4. Economics

    Industries That Thrive On Recession

    Recessions are not equally hard on everyone. In fact, there are some industries that even flourish amid the adversity.
  5. Professionals

    Broker Or Trader: Which Career Is Right For You?

    Both brokers and traders buy and sell securities, but there are some subtle differences between the two careers.
  6. Entrepreneurship

    10 Characteristics Of Successful Entrepreneurs

    Do you have the qualities of a successful entrepreneur? Those who do tend to share these 10 traits.
  7. Fundamental Analysis

    Is a U.S. Industrial Recession on the Horizon in 2016?

    Find out why the industrial economy may be teetering on an industrial recession and what could prevent it from going over the cliff.
  8. Personal Finance

    Don't Sign That Non-Compete Without Reading This

    Non-compete contracts aren't just for high-level execs these days. How to protect yourself if your employer – or prospective employer – insists you sign one.
  9. Fundamental Analysis

    Gloom and Doom for Global Markets in 2016?

    Learn about the volatility in global markets during the beginning of 2016. See why famous investors are saying some economies could see recessions.
  10. Professionals

    Financial Career Options For Professionals

    A career in finance can take a business professional down many different paths.
  1. Which mutual funds made money in 2008?

    Out of the 2,800 mutual funds that Morningstar, Inc., the leading provider of independent investment research in North America, ... Read Full Answer >>
  2. Do interest rates increase during a recession?

    Interest rates rarely increase during a recession. Actually, the opposite tends to happen; as the economy contracts, interest ... Read Full Answer >>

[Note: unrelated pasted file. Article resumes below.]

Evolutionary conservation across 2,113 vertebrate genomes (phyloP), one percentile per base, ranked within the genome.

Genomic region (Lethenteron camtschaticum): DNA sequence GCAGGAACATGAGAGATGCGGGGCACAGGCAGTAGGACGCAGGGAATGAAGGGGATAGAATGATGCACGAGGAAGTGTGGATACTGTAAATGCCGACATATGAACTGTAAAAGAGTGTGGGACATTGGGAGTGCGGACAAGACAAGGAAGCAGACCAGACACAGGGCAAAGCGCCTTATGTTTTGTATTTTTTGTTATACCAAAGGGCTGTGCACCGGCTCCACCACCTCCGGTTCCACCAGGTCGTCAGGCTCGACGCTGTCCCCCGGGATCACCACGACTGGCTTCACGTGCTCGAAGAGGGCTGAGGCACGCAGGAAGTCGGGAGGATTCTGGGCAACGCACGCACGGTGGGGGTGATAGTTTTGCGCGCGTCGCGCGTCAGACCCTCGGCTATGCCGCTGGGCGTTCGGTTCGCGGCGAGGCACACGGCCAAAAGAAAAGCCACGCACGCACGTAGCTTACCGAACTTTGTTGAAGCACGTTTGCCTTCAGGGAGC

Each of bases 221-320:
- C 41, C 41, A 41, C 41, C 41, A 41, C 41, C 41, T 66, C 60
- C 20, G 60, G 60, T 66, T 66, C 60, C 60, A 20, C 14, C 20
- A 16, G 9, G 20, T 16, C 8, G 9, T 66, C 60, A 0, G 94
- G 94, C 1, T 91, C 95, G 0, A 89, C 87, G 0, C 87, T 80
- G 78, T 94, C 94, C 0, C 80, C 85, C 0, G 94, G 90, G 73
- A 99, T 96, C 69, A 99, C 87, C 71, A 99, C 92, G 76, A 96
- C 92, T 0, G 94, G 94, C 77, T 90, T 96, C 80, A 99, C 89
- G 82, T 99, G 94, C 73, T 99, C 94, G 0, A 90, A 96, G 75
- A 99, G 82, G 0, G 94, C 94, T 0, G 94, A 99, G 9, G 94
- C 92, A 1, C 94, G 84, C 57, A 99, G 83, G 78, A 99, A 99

3. What are the risks of annuities in a recession?

    Annuities come in several forms, the two most common being fixed annuities and variable annuities. During a recession, variable ... Read Full Answer >>
  4. Does a financial advisor need an MBA?

    Obtaining a license as a financial adviser does not require an Master's of Business Administration (MBA) degree. The Certified ... Read Full Answer >>
  5. How does the risk of investing in the industrial sector compare to the broader market?

    There is increased risk when investing in the industrial sector compared to the broader market due to high debt loads and ... Read Full Answer >>
  6. How can an investment banker switch to a career in corporate finance?

    It's pretty easy for an investment banker to switch to a career in corporate finance. The career skills are easily transferable, ... Read Full Answer >>
Hot Definitions
  1. Socially Responsible Investment - SRI

    An investment that is considered socially responsible because of the nature of the business the company conducts. Common ...
  2. Presidential Election Cycle (Theory)

    A theory developed by Yale Hirsch that states that U.S. stock markets are weakest in the year following the election of a ...
  3. Super Bowl Indicator

    An indicator based on the belief that a Super Bowl win for a team from the old AFL (AFC division) foretells a decline in ...
  4. Flight To Quality

    The action of investors moving their capital away from riskier investments to the safest possible investment vehicles. This ...
  5. Discouraged Worker

    A person who is eligible for employment and is able to work, but is currently unemployed and has not attempted to find employment ...
  6. Ponzimonium

    After Bernard Madoff's $65 billion Ponzi scheme was revealed, many new (smaller-scale) Ponzi schemers became exposed. Ponzimonium ...
Trading Center